Mr. Ingram: The Future Surface Combatant (FSC) project is being reviewed together with all other military maritime programmes as part of the Maritime Coherence study, and a range of options is being considered. The project is, in any case, still in its concept phase. As such no decisions have yet been taken about the timescale for delivering the FSC capability, nor about the platform solution.

Everyone thought FSC had been cancelled but in February 2005, the government again confirmed it had not.

Mr. Soames: To ask the Secretary of State for Defence what the reasons were for the cancellation of the Future Surface Combatant project. [216106]

Mr. Ingram: The Future Surface Combatant (FSC) programme has not been cancelled. Some of the assumptions associated with this project, which is still at the concept stage, have changed as a result of the MOD’s recent planning rounds. As a result, it was decided to disband the FSC Integrated Project Team and transfer the programme to the DPA Future Business Group.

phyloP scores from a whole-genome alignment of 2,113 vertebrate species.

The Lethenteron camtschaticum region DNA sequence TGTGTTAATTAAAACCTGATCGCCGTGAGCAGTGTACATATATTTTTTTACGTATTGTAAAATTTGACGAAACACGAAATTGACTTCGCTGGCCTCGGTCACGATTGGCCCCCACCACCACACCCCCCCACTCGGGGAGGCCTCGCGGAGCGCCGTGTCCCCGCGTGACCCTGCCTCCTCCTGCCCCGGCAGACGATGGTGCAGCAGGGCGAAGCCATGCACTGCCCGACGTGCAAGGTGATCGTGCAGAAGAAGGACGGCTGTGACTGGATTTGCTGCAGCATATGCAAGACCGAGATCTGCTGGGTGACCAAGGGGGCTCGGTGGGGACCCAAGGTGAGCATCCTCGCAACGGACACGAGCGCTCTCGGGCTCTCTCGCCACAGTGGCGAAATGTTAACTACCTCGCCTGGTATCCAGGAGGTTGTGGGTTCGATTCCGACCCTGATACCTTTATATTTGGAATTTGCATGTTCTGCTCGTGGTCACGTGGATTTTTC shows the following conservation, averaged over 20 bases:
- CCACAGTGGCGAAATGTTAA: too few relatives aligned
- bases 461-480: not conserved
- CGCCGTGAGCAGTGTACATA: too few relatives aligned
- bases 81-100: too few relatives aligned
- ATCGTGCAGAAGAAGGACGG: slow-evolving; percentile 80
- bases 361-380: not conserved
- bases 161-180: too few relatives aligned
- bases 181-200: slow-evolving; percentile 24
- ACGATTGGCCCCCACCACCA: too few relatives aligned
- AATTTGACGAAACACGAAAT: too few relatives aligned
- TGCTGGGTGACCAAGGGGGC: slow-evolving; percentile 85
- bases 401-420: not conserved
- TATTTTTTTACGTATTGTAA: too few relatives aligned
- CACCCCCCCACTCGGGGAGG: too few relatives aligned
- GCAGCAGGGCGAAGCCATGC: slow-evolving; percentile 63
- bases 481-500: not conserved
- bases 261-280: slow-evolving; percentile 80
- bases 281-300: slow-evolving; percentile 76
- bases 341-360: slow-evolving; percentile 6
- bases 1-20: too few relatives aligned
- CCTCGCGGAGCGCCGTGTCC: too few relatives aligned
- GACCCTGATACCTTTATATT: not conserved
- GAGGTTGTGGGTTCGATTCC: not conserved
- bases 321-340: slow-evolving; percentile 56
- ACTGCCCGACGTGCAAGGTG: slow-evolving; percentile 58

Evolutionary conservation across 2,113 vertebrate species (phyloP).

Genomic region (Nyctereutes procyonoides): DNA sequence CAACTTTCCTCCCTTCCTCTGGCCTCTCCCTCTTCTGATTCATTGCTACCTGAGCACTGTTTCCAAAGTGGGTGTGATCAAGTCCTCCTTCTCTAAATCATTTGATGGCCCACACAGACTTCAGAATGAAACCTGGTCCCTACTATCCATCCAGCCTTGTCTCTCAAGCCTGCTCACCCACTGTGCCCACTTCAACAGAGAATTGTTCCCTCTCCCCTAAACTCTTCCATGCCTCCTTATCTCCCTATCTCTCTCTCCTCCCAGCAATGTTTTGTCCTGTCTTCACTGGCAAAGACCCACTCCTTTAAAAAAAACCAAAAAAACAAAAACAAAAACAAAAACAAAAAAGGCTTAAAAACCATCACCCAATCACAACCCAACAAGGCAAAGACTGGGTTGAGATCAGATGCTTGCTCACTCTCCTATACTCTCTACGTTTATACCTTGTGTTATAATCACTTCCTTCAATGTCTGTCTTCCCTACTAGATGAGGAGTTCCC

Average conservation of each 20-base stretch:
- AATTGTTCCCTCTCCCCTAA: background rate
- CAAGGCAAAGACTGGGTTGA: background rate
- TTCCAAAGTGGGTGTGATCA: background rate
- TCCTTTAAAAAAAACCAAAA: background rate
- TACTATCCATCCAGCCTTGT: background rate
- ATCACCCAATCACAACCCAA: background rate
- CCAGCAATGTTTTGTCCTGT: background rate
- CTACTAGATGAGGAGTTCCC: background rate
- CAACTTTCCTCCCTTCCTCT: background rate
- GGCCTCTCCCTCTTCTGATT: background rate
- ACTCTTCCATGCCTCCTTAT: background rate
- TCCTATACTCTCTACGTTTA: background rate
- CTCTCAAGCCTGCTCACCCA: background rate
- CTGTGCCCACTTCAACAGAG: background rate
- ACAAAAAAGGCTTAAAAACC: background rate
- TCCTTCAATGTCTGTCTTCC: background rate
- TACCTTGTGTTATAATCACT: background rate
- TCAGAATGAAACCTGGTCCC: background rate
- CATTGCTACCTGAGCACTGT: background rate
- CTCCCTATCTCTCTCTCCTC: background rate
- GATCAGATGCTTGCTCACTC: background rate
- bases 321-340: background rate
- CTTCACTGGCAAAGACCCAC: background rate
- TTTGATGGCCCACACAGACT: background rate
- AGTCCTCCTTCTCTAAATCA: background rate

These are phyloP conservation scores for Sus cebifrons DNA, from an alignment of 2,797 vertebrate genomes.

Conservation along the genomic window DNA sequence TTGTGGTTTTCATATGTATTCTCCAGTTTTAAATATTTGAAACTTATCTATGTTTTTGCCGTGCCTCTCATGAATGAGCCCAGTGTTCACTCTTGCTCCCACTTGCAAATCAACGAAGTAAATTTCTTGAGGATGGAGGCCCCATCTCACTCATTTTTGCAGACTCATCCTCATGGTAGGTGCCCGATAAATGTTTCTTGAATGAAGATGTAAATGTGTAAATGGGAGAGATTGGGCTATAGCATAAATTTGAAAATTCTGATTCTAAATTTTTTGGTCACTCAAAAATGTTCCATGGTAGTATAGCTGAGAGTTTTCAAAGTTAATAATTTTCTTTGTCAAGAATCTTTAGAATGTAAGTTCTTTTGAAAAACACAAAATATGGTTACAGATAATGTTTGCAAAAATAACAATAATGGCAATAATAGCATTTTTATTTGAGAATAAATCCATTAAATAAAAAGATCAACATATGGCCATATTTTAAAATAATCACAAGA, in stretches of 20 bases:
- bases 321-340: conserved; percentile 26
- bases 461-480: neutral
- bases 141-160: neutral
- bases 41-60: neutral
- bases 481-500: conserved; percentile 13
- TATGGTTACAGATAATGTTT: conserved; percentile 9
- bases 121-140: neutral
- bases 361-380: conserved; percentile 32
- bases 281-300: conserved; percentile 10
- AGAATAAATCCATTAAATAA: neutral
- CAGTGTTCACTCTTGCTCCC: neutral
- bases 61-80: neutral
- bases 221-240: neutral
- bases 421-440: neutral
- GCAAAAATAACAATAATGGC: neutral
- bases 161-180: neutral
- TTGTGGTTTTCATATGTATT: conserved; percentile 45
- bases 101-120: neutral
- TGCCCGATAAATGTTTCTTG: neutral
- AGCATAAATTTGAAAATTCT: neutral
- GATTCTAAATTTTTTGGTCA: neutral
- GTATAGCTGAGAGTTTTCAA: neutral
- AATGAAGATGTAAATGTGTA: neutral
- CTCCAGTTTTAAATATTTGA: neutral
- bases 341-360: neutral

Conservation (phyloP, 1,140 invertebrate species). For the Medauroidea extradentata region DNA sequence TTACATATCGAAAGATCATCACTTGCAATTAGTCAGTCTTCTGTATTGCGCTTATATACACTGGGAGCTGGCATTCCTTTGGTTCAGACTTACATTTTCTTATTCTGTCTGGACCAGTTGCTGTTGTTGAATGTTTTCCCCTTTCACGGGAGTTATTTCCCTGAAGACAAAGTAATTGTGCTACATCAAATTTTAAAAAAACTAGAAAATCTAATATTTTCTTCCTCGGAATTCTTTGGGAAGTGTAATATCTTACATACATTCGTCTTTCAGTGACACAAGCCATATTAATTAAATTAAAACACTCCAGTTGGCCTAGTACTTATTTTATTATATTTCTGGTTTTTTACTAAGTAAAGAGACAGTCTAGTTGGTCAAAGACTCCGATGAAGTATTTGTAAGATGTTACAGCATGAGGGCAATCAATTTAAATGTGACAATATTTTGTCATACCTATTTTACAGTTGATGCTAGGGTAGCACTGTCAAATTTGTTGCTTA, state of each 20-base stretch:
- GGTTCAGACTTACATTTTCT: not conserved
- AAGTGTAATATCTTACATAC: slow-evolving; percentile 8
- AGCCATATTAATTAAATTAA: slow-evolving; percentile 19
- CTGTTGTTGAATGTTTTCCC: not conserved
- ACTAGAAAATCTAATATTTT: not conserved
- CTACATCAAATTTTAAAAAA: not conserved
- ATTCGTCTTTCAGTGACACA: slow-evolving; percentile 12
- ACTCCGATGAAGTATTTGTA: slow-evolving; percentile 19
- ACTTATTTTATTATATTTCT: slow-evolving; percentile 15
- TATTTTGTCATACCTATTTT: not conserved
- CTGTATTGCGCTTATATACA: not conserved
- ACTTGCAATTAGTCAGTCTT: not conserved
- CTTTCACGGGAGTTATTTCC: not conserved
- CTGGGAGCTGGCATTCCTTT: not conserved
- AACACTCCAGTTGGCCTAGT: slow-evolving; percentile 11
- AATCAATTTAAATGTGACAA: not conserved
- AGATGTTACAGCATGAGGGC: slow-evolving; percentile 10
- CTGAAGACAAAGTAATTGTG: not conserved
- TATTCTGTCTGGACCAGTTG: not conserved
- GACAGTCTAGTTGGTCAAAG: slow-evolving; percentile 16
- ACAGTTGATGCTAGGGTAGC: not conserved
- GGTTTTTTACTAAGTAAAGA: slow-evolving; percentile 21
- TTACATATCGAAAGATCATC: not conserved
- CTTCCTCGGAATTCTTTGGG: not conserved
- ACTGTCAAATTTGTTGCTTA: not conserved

Assumptions from planning rounds i.e. cash meant that the programme was transferred to the Defence Procurement Agency’s Future Business Group, otherwise known as the long grass. The inability of the industry to agree on a long-term warship building strategy and maturity of proposed technologies were also cited.

QinetiQ found a buyer for Triton, Gardline, and BAE proposed a replacement for the 4.5″ Mark 8 gun that would use 155mm AS90 barrels.

Two years after the trials were completed Triton was transferred to Gardline Marine who operated her as a hydrographic survey vessel on behalf of the Maritime and Coastguard Agency (MCA) until late 2006 when Gardline Australia leased her to the Australian Customs Service, image gallery here, data sheet here.

ACS Triton Christmas Island 2015

To try and get to the bottom of what the Coherence Study was, Andrew Robathan asked a question in the House of Commons in March 2005.

Andrew Robathan; To ask the Secretary of State for Defence what the purpose is of the Maritime Coherence Baseline concept; when it will be implemented; and if he will make a statement.